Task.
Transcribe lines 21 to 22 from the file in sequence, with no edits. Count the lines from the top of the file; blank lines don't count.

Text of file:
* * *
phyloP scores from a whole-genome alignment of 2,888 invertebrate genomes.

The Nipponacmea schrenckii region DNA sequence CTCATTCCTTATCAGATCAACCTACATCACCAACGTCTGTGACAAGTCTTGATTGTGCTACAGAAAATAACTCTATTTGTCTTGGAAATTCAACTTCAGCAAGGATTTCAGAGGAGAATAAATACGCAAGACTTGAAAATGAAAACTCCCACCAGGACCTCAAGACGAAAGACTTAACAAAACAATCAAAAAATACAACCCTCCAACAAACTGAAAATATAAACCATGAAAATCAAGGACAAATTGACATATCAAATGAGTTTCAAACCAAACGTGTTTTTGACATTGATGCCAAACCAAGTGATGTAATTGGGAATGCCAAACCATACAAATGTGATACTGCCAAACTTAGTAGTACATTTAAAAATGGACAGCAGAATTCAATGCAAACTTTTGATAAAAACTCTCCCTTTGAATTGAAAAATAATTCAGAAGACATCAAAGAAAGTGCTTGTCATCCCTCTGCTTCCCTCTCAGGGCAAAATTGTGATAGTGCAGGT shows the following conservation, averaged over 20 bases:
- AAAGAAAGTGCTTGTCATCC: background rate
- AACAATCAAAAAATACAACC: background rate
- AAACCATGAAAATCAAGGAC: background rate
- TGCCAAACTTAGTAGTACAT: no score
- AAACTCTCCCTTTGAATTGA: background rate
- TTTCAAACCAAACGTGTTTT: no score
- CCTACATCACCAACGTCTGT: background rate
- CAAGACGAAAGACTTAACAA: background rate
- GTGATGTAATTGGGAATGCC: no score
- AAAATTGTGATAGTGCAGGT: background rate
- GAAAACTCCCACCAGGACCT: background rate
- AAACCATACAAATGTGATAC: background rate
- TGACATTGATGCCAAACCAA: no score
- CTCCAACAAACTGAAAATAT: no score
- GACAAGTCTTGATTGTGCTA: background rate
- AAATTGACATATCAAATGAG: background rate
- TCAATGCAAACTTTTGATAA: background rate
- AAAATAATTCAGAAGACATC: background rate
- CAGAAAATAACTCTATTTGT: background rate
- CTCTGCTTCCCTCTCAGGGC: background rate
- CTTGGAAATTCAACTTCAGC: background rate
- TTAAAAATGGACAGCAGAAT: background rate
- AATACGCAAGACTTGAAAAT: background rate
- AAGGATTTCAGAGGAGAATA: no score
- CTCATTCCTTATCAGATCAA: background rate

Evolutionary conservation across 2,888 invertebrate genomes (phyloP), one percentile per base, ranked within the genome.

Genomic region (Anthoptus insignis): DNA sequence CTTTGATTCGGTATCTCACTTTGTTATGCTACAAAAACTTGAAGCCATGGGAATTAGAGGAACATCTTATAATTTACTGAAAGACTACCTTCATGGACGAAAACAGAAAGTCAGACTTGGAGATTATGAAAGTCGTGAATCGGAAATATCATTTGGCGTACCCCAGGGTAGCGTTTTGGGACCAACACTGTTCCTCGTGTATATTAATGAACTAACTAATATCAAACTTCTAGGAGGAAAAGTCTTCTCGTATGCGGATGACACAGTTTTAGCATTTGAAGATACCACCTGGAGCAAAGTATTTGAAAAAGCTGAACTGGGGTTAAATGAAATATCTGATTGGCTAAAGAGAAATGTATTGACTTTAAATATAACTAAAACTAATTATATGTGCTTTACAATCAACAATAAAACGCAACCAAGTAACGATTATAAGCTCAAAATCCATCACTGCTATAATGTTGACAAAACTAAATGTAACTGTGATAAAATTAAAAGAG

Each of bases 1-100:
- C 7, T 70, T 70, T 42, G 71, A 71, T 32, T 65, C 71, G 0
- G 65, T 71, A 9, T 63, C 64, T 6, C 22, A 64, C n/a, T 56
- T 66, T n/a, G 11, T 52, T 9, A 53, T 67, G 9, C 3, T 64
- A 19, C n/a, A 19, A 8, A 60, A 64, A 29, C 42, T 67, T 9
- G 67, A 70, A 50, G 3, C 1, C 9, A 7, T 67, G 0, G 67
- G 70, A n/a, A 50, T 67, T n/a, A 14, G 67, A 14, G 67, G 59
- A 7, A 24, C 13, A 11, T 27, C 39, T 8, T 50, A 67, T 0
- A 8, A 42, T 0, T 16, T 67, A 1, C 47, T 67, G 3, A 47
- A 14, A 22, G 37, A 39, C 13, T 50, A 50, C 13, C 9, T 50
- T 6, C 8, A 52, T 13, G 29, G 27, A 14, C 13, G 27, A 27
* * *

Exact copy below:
- CAGAAAATAACTCTATTTGT: background rate
- CTCTGCTTCCCTCTCAGGGC: background rate